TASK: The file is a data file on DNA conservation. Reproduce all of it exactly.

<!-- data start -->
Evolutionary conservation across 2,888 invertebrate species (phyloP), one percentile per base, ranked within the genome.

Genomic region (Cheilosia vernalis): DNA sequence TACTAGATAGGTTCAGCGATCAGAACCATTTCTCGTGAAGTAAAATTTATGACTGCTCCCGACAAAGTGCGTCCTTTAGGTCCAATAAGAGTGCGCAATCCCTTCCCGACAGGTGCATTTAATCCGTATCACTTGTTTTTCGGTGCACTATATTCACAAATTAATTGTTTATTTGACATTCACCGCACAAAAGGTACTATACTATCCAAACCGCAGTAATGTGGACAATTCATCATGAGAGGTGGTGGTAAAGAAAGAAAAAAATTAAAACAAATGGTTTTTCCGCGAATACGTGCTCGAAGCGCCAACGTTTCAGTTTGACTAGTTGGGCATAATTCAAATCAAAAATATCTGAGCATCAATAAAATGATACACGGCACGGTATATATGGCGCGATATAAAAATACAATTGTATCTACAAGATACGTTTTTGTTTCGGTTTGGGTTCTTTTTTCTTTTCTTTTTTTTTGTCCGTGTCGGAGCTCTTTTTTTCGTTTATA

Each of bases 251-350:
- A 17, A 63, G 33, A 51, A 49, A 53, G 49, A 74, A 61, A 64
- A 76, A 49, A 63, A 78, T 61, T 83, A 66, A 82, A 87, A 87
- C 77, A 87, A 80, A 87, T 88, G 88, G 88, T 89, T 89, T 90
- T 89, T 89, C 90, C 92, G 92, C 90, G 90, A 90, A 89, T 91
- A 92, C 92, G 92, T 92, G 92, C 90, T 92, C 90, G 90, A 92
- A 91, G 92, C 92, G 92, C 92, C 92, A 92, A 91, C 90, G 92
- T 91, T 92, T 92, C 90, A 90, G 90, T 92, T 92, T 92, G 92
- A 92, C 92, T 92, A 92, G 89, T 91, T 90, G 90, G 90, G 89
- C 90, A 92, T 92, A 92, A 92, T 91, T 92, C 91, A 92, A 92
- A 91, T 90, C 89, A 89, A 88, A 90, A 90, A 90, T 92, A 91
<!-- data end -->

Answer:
Evolutionary conservation across 2,888 invertebrate species (phyloP), one percentile per base, ranked within the genome.

Genomic region (Cheilosia vernalis): DNA sequence TACTAGATAGGTTCAGCGATCAGAACCATTTCTCGTGAAGTAAAATTTATGACTGCTCCCGACAAAGTGCGTCCTTTAGGTCCAATAAGAGTGCGCAATCCCTTCCCGACAGGTGCATTTAATCCGTATCACTTGTTTTTCGGTGCACTATATTCACAAATTAATTGTTTATTTGACATTCACCGCACAAAAGGTACTATACTATCCAAACCGCAGTAATGTGGACAATTCATCATGAGAGGTGGTGGTAAAGAAAGAAAAAAATTAAAACAAATGGTTTTTCCGCGAATACGTGCTCGAAGCGCCAACGTTTCAGTTTGACTAGTTGGGCATAATTCAAATCAAAAATATCTGAGCATCAATAAAATGATACACGGCACGGTATATATGGCGCGATATAAAAATACAATTGTATCTACAAGATACGTTTTTGTTTCGGTTTGGGTTCTTTTTTCTTTTCTTTTTTTTTGTCCGTGTCGGAGCTCTTTTTTTCGTTTATA

Each of bases 251-350:
- A 17, A 63, G 33, A 51, A 49, A 53, G 49, A 74, A 61, A 64
- A 76, A 49, A 63, A 78, T 61, T 83, A 66, A 82, A 87, A 87
- C 77, A 87, A 80, A 87, T 88, G 88, G 88, T 89, T 89, T 90
- T 89, T 89, C 90, C 92, G 92, C 90, G 90, A 90, A 89, T 91
- A 92, C 92, G 92, T 92, G 92, C 90, T 92, C 90, G 90, A 92
- A 91, G 92, C 92, G 92, C 92, C 92, A 92, A 91, C 90, G 92
- T 91, T 92, T 92, C 90, A 90, G 90, T 92, T 92, T 92, G 92
- A 92, C 92, T 92, A 92, G 89, T 91, T 90, G 90, G 90, G 89
- C 90, A 92, T 92, A 92, A 92, T 91, T 92, C 91, A 92, A 92
- A 91, T 90, C 89, A 89, A 88, A 90, A 90, A 90, T 92, A 91